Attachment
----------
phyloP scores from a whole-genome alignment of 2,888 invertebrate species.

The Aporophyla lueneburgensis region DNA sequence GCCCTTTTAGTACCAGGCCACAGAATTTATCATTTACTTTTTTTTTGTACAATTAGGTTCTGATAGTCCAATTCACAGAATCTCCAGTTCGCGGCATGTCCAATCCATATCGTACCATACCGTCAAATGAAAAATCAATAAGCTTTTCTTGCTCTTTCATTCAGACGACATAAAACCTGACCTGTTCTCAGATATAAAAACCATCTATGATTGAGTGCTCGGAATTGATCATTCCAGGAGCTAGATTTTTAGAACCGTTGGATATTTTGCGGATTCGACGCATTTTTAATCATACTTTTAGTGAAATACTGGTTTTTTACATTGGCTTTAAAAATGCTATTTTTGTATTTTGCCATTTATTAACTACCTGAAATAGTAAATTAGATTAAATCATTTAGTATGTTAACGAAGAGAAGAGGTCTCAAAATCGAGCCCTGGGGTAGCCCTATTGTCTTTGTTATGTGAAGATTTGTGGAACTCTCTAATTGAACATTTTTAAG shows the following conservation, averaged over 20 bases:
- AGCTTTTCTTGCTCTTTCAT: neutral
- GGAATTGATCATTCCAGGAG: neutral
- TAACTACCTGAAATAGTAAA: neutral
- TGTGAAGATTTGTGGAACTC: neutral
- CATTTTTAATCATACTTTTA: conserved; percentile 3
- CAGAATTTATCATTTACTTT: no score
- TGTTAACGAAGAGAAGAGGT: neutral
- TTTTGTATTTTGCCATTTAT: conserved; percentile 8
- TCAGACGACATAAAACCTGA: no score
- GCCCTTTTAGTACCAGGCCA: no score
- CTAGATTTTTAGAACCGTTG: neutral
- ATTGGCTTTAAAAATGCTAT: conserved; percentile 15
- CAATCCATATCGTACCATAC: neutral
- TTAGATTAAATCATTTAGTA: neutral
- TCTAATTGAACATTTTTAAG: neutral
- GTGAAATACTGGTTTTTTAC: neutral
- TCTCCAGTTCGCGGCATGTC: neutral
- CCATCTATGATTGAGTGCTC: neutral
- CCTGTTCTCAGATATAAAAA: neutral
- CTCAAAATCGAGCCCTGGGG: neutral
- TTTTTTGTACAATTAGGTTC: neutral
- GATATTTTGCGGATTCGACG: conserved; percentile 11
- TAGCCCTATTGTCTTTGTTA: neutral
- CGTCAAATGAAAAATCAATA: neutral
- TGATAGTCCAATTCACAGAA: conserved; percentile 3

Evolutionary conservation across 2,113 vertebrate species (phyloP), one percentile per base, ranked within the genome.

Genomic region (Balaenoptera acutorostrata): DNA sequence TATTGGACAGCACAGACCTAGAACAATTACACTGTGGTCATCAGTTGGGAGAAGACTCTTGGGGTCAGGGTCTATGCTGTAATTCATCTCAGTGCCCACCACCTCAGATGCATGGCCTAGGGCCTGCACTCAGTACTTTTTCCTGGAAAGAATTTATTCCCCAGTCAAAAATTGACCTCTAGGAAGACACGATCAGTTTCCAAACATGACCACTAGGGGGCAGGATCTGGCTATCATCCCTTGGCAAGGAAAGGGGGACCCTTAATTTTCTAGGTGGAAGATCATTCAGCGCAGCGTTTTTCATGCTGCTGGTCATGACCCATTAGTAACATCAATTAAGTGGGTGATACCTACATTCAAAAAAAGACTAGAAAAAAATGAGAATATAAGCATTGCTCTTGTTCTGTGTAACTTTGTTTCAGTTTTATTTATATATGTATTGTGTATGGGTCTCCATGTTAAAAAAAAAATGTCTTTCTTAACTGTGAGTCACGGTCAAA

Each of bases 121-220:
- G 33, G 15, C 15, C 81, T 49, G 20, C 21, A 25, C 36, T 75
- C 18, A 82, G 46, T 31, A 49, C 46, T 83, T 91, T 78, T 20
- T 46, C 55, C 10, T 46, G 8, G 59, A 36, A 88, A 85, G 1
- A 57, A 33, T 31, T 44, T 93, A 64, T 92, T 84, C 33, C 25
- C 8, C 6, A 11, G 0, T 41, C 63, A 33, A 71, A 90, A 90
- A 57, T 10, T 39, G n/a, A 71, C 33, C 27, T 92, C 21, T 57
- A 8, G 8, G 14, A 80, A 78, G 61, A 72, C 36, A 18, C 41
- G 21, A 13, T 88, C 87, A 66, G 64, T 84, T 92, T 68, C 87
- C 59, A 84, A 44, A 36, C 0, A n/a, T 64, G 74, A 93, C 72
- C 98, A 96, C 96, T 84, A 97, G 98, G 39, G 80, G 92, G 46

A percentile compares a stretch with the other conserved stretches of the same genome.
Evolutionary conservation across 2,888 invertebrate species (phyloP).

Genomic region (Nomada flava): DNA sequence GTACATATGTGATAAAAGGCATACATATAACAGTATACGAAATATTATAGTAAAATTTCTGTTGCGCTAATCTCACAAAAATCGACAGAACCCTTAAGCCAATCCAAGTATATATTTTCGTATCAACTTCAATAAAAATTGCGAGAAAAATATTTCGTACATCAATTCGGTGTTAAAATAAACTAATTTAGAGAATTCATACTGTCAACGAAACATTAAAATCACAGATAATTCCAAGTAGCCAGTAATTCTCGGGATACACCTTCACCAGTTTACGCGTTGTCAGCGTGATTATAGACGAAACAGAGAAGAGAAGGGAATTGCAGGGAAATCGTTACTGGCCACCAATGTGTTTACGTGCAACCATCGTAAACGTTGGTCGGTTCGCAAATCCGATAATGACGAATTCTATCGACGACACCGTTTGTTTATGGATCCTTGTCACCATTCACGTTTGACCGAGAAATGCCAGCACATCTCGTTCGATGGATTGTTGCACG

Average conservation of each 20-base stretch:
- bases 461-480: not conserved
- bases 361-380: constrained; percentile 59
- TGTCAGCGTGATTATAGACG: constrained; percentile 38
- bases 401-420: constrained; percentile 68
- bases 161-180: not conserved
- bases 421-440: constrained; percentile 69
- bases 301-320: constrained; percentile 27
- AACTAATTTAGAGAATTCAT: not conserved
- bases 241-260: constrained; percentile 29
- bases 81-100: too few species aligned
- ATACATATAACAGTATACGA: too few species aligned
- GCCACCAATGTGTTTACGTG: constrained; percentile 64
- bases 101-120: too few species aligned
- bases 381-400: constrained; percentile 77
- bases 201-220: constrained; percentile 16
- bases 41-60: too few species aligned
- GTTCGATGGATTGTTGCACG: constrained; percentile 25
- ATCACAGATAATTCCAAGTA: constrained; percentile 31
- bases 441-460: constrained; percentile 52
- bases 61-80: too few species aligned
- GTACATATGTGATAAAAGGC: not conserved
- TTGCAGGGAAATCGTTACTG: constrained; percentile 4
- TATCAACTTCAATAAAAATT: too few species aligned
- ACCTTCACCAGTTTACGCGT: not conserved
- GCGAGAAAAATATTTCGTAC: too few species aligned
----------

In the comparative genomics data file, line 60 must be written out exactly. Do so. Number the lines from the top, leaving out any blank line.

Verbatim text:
- bases 41-60: too few species aligned